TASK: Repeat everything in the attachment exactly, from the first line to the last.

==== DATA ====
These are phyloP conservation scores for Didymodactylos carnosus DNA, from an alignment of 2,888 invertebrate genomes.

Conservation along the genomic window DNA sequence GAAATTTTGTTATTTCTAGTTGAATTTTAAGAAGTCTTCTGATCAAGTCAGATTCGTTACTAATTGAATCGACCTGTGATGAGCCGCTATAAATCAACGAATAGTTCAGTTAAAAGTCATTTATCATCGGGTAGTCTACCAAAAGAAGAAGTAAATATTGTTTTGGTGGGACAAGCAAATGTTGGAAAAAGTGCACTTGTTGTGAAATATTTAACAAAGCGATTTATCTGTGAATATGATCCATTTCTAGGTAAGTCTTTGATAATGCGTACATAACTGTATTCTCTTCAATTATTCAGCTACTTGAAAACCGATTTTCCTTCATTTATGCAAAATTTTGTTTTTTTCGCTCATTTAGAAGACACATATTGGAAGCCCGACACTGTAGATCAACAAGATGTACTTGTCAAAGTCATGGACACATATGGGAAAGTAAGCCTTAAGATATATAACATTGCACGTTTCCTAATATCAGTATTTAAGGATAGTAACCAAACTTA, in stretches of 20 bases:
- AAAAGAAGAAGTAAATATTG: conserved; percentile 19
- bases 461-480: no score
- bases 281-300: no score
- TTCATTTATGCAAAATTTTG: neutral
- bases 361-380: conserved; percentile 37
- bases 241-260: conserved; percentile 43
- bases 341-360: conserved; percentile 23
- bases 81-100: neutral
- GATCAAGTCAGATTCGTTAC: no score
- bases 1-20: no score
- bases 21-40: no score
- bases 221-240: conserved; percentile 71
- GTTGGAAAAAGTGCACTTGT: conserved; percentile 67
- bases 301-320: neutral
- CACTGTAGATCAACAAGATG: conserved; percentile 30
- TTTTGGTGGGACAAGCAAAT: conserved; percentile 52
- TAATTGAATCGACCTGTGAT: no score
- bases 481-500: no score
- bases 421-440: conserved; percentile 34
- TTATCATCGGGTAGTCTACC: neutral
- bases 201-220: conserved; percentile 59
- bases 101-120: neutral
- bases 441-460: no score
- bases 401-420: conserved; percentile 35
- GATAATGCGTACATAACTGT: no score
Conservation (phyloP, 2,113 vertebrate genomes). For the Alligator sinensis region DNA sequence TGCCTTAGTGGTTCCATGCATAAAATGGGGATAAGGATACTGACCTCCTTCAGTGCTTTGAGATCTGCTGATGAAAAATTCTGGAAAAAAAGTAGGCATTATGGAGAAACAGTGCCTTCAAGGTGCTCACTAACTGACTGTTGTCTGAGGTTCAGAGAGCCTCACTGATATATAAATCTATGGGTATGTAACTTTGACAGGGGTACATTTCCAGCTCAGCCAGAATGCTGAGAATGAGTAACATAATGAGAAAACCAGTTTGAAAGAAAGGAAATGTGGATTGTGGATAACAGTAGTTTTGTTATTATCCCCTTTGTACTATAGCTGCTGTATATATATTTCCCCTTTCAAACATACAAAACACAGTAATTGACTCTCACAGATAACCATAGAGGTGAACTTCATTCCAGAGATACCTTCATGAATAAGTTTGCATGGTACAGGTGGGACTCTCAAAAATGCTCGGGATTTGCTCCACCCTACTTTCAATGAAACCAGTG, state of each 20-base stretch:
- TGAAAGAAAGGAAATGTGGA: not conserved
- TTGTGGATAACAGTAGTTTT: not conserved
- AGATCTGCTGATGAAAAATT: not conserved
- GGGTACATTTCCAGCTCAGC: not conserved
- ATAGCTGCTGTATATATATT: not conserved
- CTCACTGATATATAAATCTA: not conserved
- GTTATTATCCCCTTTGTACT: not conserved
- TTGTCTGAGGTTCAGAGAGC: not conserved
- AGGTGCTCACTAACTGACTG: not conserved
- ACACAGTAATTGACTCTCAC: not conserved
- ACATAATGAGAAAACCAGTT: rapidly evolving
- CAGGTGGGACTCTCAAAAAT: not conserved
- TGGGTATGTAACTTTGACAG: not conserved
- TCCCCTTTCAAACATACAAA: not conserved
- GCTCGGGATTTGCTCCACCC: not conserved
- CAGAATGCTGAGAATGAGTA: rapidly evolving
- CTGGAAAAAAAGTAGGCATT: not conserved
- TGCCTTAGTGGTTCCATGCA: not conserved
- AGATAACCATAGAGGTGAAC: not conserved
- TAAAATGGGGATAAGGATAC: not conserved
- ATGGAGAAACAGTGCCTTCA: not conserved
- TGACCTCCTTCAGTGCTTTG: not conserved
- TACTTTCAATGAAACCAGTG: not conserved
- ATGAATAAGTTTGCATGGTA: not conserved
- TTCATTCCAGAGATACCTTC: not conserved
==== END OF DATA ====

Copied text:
These are phyloP conservation scores for Didymodactylos carnosus DNA, from an alignment of 2,888 invertebrate genomes.

Conservation along the genomic window DNA sequence GAAATTTTGTTATTTCTAGTTGAATTTTAAGAAGTCTTCTGATCAAGTCAGATTCGTTACTAATTGAATCGACCTGTGATGAGCCGCTATAAATCAACGAATAGTTCAGTTAAAAGTCATTTATCATCGGGTAGTCTACCAAAAGAAGAAGTAAATATTGTTTTGGTGGGACAAGCAAATGTTGGAAAAAGTGCACTTGTTGTGAAATATTTAACAAAGCGATTTATCTGTGAATATGATCCATTTCTAGGTAAGTCTTTGATAATGCGTACATAACTGTATTCTCTTCAATTATTCAGCTACTTGAAAACCGATTTTCCTTCATTTATGCAAAATTTTGTTTTTTTCGCTCATTTAGAAGACACATATTGGAAGCCCGACACTGTAGATCAACAAGATGTACTTGTCAAAGTCATGGACACATATGGGAAAGTAAGCCTTAAGATATATAACATTGCACGTTTCCTAATATCAGTATTTAAGGATAGTAACCAAACTTA, in stretches of 20 bases:
- AAAAGAAGAAGTAAATATTG: conserved; percentile 19
- bases 461-480: no score
- bases 281-300: no score
- TTCATTTATGCAAAATTTTG: neutral
- bases 361-380: conserved; percentile 37
- bases 241-260: conserved; percentile 43
- bases 341-360: conserved; percentile 23
- bases 81-100: neutral
- GATCAAGTCAGATTCGTTAC: no score
- bases 1-20: no score
- bases 21-40: no score
- bases 221-240: conserved; percentile 71
- GTTGGAAAAAGTGCACTTGT: conserved; percentile 67
- bases 301-320: neutral
- CACTGTAGATCAACAAGATG: conserved; percentile 30
- TTTTGGTGGGACAAGCAAAT: conserved; percentile 52
- TAATTGAATCGACCTGTGAT: no score
- bases 481-500: no score
- bases 421-440: conserved; percentile 34
- TTATCATCGGGTAGTCTACC: neutral
- bases 201-220: conserved; percentile 59
- bases 101-120: neutral
- bases 441-460: no score
- bases 401-420: conserved; percentile 35
- GATAATGCGTACATAACTGT: no score
Conservation (phyloP, 2,113 vertebrate genomes). For the Alligator sinensis region DNA sequence TGCCTTAGTGGTTCCATGCATAAAATGGGGATAAGGATACTGACCTCCTTCAGTGCTTTGAGATCTGCTGATGAAAAATTCTGGAAAAAAAGTAGGCATTATGGAGAAACAGTGCCTTCAAGGTGCTCACTAACTGACTGTTGTCTGAGGTTCAGAGAGCCTCACTGATATATAAATCTATGGGTATGTAACTTTGACAGGGGTACATTTCCAGCTCAGCCAGAATGCTGAGAATGAGTAACATAATGAGAAAACCAGTTTGAAAGAAAGGAAATGTGGATTGTGGATAACAGTAGTTTTGTTATTATCCCCTTTGTACTATAGCTGCTGTATATATATTTCCCCTTTCAAACATACAAAACACAGTAATTGACTCTCACAGATAACCATAGAGGTGAACTTCATTCCAGAGATACCTTCATGAATAAGTTTGCATGGTACAGGTGGGACTCTCAAAAATGCTCGGGATTTGCTCCACCCTACTTTCAATGAAACCAGTG, state of each 20-base stretch:
- TGAAAGAAAGGAAATGTGGA: not conserved
- TTGTGGATAACAGTAGTTTT: not conserved
- AGATCTGCTGATGAAAAATT: not conserved
- GGGTACATTTCCAGCTCAGC: not conserved
- ATAGCTGCTGTATATATATT: not conserved
- CTCACTGATATATAAATCTA: not conserved
- GTTATTATCCCCTTTGTACT: not conserved
- TTGTCTGAGGTTCAGAGAGC: not conserved
- AGGTGCTCACTAACTGACTG: not conserved
- ACACAGTAATTGACTCTCAC: not conserved
- ACATAATGAGAAAACCAGTT: rapidly evolving
- CAGGTGGGACTCTCAAAAAT: not conserved
- TGGGTATGTAACTTTGACAG: not conserved
- TCCCCTTTCAAACATACAAA: not conserved
- GCTCGGGATTTGCTCCACCC: not conserved
- CAGAATGCTGAGAATGAGTA: rapidly evolving
- CTGGAAAAAAAGTAGGCATT: not conserved
- TGCCTTAGTGGTTCCATGCA: not conserved
- AGATAACCATAGAGGTGAAC: not conserved
- TAAAATGGGGATAAGGATAC: not conserved
- ATGGAGAAACAGTGCCTTCA: not conserved
- TGACCTCCTTCAGTGCTTTG: not conserved
- TACTTTCAATGAAACCAGTG: not conserved
- ATGAATAAGTTTGCATGGTA: not conserved
- TTCATTCCAGAGATACCTTC: not conserved